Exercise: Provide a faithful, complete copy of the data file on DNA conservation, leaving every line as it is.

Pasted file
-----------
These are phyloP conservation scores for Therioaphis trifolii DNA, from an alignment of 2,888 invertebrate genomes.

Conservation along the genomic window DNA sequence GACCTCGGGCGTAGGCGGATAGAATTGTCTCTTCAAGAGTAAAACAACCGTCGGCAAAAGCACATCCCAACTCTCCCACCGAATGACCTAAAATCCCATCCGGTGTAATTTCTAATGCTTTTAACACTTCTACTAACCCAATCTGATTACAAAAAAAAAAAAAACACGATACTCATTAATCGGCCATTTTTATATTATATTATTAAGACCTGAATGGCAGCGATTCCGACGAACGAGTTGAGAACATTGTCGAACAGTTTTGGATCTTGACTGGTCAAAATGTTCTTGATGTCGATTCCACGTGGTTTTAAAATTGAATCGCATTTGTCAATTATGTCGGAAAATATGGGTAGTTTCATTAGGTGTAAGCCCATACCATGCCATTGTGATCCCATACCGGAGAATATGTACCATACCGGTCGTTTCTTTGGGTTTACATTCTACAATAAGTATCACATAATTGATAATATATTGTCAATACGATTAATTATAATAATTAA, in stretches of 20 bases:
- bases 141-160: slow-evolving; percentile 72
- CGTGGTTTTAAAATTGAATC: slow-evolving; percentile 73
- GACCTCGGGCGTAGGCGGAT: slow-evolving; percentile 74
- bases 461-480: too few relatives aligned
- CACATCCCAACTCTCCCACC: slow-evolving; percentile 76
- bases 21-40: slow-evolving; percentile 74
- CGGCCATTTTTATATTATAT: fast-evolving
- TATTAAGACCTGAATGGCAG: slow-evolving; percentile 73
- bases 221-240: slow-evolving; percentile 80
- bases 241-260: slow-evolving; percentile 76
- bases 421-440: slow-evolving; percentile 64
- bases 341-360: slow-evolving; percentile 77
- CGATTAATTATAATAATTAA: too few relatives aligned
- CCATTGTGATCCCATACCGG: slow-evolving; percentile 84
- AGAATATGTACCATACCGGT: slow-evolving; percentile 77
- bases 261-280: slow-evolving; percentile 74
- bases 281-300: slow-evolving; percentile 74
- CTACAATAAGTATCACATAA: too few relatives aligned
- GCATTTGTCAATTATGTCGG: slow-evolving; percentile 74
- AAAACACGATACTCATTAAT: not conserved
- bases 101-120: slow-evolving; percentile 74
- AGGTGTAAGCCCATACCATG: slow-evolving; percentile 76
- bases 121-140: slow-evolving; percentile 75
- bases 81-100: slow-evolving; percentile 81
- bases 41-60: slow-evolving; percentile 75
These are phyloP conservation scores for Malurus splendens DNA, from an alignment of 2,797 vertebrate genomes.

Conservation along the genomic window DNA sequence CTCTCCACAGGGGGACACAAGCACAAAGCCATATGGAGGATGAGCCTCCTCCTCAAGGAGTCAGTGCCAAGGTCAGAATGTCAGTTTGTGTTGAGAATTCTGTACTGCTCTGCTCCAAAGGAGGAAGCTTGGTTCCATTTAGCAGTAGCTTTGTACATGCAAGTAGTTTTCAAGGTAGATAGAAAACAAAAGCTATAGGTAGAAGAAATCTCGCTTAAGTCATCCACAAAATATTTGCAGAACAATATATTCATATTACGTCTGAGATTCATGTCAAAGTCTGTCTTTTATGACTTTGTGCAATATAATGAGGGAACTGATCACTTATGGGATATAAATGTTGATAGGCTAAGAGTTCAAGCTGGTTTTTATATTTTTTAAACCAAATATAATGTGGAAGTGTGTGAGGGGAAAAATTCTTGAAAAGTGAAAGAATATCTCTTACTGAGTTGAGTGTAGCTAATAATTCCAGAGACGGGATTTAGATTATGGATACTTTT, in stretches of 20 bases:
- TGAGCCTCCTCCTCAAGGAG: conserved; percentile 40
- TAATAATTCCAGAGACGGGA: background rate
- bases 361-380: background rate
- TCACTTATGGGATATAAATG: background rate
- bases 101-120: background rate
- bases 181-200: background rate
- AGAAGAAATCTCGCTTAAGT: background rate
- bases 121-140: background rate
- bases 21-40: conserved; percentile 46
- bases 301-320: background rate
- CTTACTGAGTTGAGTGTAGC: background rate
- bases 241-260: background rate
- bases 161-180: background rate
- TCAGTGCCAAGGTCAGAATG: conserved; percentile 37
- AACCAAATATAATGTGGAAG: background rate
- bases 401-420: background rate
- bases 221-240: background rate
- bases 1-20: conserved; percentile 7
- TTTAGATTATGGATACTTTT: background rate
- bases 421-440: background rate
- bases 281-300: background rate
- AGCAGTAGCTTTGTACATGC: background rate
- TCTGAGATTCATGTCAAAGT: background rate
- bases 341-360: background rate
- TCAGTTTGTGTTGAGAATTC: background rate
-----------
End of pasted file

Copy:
These are phyloP conservation scores for Therioaphis trifolii DNA, from an alignment of 2,888 invertebrate genomes.

Conservation along the genomic window DNA sequence GACCTCGGGCGTAGGCGGATAGAATTGTCTCTTCAAGAGTAAAACAACCGTCGGCAAAAGCACATCCCAACTCTCCCACCGAATGACCTAAAATCCCATCCGGTGTAATTTCTAATGCTTTTAACACTTCTACTAACCCAATCTGATTACAAAAAAAAAAAAAACACGATACTCATTAATCGGCCATTTTTATATTATATTATTAAGACCTGAATGGCAGCGATTCCGACGAACGAGTTGAGAACATTGTCGAACAGTTTTGGATCTTGACTGGTCAAAATGTTCTTGATGTCGATTCCACGTGGTTTTAAAATTGAATCGCATTTGTCAATTATGTCGGAAAATATGGGTAGTTTCATTAGGTGTAAGCCCATACCATGCCATTGTGATCCCATACCGGAGAATATGTACCATACCGGTCGTTTCTTTGGGTTTACATTCTACAATAAGTATCACATAATTGATAATATATTGTCAATACGATTAATTATAATAATTAA, in stretches of 20 bases:
- bases 141-160: slow-evolving; percentile 72
- CGTGGTTTTAAAATTGAATC: slow-evolving; percentile 73
- GACCTCGGGCGTAGGCGGAT: slow-evolving; percentile 74
- bases 461-480: too few relatives aligned
- CACATCCCAACTCTCCCACC: slow-evolving; percentile 76
- bases 21-40: slow-evolving; percentile 74
- CGGCCATTTTTATATTATAT: fast-evolving
- TATTAAGACCTGAATGGCAG: slow-evolving; percentile 73
- bases 221-240: slow-evolving; percentile 80
- bases 241-260: slow-evolving; percentile 76
- bases 421-440: slow-evolving; percentile 64
- bases 341-360: slow-evolving; percentile 77
- CGATTAATTATAATAATTAA: too few relatives aligned
- CCATTGTGATCCCATACCGG: slow-evolving; percentile 84
- AGAATATGTACCATACCGGT: slow-evolving; percentile 77
- bases 261-280: slow-evolving; percentile 74
- bases 281-300: slow-evolving; percentile 74
- CTACAATAAGTATCACATAA: too few relatives aligned
- GCATTTGTCAATTATGTCGG: slow-evolving; percentile 74
- AAAACACGATACTCATTAAT: not conserved
- bases 101-120: slow-evolving; percentile 74
- AGGTGTAAGCCCATACCATG: slow-evolving; percentile 76
- bases 121-140: slow-evolving; percentile 75
- bases 81-100: slow-evolving; percentile 81
- bases 41-60: slow-evolving; percentile 75
These are phyloP conservation scores for Malurus splendens DNA, from an alignment of 2,797 vertebrate genomes.

Conservation along the genomic window DNA sequence CTCTCCACAGGGGGACACAAGCACAAAGCCATATGGAGGATGAGCCTCCTCCTCAAGGAGTCAGTGCCAAGGTCAGAATGTCAGTTTGTGTTGAGAATTCTGTACTGCTCTGCTCCAAAGGAGGAAGCTTGGTTCCATTTAGCAGTAGCTTTGTACATGCAAGTAGTTTTCAAGGTAGATAGAAAACAAAAGCTATAGGTAGAAGAAATCTCGCTTAAGTCATCCACAAAATATTTGCAGAACAATATATTCATATTACGTCTGAGATTCATGTCAAAGTCTGTCTTTTATGACTTTGTGCAATATAATGAGGGAACTGATCACTTATGGGATATAAATGTTGATAGGCTAAGAGTTCAAGCTGGTTTTTATATTTTTTAAACCAAATATAATGTGGAAGTGTGTGAGGGGAAAAATTCTTGAAAAGTGAAAGAATATCTCTTACTGAGTTGAGTGTAGCTAATAATTCCAGAGACGGGATTTAGATTATGGATACTTTT, in stretches of 20 bases:
- TGAGCCTCCTCCTCAAGGAG: conserved; percentile 40
- TAATAATTCCAGAGACGGGA: background rate
- bases 361-380: background rate
- TCACTTATGGGATATAAATG: background rate
- bases 101-120: background rate
- bases 181-200: background rate
- AGAAGAAATCTCGCTTAAGT: background rate
- bases 121-140: background rate
- bases 21-40: conserved; percentile 46
- bases 301-320: background rate
- CTTACTGAGTTGAGTGTAGC: background rate
- bases 241-260: background rate
- bases 161-180: background rate
- TCAGTGCCAAGGTCAGAATG: conserved; percentile 37
- AACCAAATATAATGTGGAAG: background rate
- bases 401-420: background rate
- bases 221-240: background rate
- bases 1-20: conserved; percentile 7
- TTTAGATTATGGATACTTTT: background rate
- bases 421-440: background rate
- bases 281-300: background rate
- AGCAGTAGCTTTGTACATGC: background rate
- TCTGAGATTCATGTCAAAGT: background rate
- bases 341-360: background rate
- TCAGTTTGTGTTGAGAATTC: background rate